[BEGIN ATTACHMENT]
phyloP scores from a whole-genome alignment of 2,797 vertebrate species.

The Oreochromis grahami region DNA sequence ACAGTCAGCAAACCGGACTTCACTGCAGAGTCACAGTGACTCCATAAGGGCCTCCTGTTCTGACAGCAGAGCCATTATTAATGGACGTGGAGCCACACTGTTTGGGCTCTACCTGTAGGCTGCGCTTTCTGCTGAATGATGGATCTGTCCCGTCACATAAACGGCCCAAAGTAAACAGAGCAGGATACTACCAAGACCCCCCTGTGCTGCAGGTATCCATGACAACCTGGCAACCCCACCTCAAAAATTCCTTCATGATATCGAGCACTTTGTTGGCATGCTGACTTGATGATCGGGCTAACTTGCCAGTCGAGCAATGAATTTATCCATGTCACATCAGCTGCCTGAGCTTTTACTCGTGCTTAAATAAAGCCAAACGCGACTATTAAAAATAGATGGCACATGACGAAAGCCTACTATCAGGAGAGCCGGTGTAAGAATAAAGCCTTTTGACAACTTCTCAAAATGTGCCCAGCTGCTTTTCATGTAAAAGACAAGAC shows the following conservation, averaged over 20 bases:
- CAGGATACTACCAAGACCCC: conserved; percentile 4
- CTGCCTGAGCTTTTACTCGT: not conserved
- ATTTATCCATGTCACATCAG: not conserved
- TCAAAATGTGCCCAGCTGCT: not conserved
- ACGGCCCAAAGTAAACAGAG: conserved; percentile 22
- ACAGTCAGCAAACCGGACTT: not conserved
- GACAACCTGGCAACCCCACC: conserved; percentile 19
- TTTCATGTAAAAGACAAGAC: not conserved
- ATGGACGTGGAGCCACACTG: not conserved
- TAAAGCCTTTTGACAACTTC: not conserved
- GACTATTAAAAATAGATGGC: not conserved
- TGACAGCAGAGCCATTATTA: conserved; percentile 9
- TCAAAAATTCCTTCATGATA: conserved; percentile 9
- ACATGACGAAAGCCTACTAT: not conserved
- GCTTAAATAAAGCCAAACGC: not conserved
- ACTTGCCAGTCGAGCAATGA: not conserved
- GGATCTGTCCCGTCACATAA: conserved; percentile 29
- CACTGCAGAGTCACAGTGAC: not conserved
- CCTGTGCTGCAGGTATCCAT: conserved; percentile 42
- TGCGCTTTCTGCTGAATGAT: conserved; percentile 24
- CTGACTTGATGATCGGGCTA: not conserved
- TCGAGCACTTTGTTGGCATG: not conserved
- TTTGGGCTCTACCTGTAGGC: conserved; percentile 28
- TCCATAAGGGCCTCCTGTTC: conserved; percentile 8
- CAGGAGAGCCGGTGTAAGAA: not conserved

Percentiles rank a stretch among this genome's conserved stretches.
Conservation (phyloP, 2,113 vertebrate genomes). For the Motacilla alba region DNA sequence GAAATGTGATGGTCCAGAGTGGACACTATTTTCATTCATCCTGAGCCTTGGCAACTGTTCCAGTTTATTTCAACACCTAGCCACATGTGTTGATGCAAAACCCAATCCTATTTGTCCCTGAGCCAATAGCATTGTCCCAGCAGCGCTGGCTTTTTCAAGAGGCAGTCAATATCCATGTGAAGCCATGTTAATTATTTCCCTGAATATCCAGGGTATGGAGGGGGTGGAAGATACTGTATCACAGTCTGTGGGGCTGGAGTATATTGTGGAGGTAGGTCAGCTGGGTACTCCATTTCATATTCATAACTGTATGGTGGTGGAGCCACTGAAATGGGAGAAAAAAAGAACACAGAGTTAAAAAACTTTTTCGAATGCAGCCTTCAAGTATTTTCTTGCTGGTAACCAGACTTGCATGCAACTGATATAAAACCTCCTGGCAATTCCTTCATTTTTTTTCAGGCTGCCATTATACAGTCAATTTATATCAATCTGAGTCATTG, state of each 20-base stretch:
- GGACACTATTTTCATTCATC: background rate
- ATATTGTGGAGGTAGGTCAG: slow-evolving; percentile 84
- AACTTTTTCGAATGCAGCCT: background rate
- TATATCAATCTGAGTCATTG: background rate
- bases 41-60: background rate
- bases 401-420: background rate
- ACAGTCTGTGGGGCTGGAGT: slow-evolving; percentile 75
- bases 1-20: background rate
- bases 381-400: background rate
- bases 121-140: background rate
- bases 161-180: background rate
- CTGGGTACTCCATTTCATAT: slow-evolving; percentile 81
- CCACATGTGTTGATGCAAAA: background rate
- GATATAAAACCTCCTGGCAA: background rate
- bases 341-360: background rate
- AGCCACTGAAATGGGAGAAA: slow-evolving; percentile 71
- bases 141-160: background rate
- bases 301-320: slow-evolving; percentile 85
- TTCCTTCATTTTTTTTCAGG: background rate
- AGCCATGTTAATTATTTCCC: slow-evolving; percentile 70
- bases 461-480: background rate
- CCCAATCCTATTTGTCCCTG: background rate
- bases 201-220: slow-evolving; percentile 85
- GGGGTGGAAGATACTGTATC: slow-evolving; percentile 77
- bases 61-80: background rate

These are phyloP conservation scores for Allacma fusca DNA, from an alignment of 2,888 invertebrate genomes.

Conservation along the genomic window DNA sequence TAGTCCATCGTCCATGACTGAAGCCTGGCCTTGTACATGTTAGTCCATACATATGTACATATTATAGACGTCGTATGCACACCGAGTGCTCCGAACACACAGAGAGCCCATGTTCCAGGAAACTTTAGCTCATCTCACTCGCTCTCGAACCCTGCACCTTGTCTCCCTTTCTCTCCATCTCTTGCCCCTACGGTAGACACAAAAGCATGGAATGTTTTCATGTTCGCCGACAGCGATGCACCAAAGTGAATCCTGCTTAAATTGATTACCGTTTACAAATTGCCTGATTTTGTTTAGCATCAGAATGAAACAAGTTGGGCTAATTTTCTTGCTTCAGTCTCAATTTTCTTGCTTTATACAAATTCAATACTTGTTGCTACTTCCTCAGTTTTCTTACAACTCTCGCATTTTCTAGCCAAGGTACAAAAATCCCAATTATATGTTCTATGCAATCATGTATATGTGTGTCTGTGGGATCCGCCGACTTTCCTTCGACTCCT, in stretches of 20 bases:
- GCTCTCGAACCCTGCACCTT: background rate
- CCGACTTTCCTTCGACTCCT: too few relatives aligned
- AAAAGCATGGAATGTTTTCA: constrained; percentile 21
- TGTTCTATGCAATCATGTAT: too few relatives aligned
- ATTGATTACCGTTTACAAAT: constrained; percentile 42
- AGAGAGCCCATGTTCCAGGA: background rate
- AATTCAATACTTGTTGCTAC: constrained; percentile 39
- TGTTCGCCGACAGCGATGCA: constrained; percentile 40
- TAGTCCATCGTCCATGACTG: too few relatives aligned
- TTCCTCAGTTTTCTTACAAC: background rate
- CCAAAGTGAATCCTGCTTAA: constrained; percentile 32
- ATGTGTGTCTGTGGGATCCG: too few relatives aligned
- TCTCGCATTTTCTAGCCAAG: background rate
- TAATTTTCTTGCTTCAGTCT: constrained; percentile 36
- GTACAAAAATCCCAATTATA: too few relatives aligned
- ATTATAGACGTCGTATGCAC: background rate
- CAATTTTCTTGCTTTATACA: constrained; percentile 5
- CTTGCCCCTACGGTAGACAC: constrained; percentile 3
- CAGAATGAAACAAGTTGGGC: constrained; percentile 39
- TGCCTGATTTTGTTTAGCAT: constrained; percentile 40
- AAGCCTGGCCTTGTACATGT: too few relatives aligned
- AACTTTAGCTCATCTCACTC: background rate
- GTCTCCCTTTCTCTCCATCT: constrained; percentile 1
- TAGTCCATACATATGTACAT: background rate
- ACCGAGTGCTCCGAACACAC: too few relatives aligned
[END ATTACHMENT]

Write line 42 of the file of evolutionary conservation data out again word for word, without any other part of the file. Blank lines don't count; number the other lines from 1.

- CCACATGTGTTGATGCAAAA: background rate